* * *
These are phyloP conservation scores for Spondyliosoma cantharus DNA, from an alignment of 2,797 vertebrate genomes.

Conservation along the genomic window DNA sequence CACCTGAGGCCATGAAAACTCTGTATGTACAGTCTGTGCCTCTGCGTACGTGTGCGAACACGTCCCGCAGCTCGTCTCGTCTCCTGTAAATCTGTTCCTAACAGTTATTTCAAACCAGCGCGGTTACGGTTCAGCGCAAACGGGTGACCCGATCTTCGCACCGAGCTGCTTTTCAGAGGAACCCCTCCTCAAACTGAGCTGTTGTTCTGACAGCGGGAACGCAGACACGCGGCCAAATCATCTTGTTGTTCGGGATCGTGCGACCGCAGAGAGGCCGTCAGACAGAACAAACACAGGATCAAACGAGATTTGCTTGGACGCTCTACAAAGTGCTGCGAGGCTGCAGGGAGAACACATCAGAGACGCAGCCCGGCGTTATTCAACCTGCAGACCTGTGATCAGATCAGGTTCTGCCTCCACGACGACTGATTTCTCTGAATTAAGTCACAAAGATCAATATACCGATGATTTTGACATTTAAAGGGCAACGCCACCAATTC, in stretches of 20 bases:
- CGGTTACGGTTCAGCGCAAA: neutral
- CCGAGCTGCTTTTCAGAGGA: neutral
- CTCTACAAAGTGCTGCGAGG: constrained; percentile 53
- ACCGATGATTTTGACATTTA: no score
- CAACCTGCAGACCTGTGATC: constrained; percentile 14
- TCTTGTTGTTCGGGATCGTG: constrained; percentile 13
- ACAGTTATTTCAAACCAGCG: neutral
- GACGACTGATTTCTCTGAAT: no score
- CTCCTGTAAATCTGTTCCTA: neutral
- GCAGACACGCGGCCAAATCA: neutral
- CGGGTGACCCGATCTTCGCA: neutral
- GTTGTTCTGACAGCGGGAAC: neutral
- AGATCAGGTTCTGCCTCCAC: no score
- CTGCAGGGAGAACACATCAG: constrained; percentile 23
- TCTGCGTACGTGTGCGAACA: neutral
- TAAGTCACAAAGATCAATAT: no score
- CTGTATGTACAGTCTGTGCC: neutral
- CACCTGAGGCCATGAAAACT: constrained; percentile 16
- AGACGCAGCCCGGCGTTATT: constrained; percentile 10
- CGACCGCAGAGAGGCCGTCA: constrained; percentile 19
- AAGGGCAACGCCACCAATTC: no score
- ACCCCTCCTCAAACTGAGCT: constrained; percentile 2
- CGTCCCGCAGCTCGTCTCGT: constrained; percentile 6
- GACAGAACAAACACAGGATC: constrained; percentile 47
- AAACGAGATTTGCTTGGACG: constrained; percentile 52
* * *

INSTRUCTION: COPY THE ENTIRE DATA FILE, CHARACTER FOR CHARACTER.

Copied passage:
These are phyloP conservation scores for Spondyliosoma cantharus DNA, from an alignment of 2,797 vertebrate genomes.

Conservation along the genomic window DNA sequence CACCTGAGGCCATGAAAACTCTGTATGTACAGTCTGTGCCTCTGCGTACGTGTGCGAACACGTCCCGCAGCTCGTCTCGTCTCCTGTAAATCTGTTCCTAACAGTTATTTCAAACCAGCGCGGTTACGGTTCAGCGCAAACGGGTGACCCGATCTTCGCACCGAGCTGCTTTTCAGAGGAACCCCTCCTCAAACTGAGCTGTTGTTCTGACAGCGGGAACGCAGACACGCGGCCAAATCATCTTGTTGTTCGGGATCGTGCGACCGCAGAGAGGCCGTCAGACAGAACAAACACAGGATCAAACGAGATTTGCTTGGACGCTCTACAAAGTGCTGCGAGGCTGCAGGGAGAACACATCAGAGACGCAGCCCGGCGTTATTCAACCTGCAGACCTGTGATCAGATCAGGTTCTGCCTCCACGACGACTGATTTCTCTGAATTAAGTCACAAAGATCAATATACCGATGATTTTGACATTTAAAGGGCAACGCCACCAATTC, in stretches of 20 bases:
- CGGTTACGGTTCAGCGCAAA: neutral
- CCGAGCTGCTTTTCAGAGGA: neutral
- CTCTACAAAGTGCTGCGAGG: constrained; percentile 53
- ACCGATGATTTTGACATTTA: no score
- CAACCTGCAGACCTGTGATC: constrained; percentile 14
- TCTTGTTGTTCGGGATCGTG: constrained; percentile 13
- ACAGTTATTTCAAACCAGCG: neutral
- GACGACTGATTTCTCTGAAT: no score
- CTCCTGTAAATCTGTTCCTA: neutral
- GCAGACACGCGGCCAAATCA: neutral
- CGGGTGACCCGATCTTCGCA: neutral
- GTTGTTCTGACAGCGGGAAC: neutral
- AGATCAGGTTCTGCCTCCAC: no score
- CTGCAGGGAGAACACATCAG: constrained; percentile 23
- TCTGCGTACGTGTGCGAACA: neutral
- TAAGTCACAAAGATCAATAT: no score
- CTGTATGTACAGTCTGTGCC: neutral
- CACCTGAGGCCATGAAAACT: constrained; percentile 16
- AGACGCAGCCCGGCGTTATT: constrained; percentile 10
- CGACCGCAGAGAGGCCGTCA: constrained; percentile 19
- AAGGGCAACGCCACCAATTC: no score
- ACCCCTCCTCAAACTGAGCT: constrained; percentile 2
- CGTCCCGCAGCTCGTCTCGT: constrained; percentile 6
- GACAGAACAAACACAGGATC: constrained; percentile 47
- AAACGAGATTTGCTTGGACG: constrained; percentile 52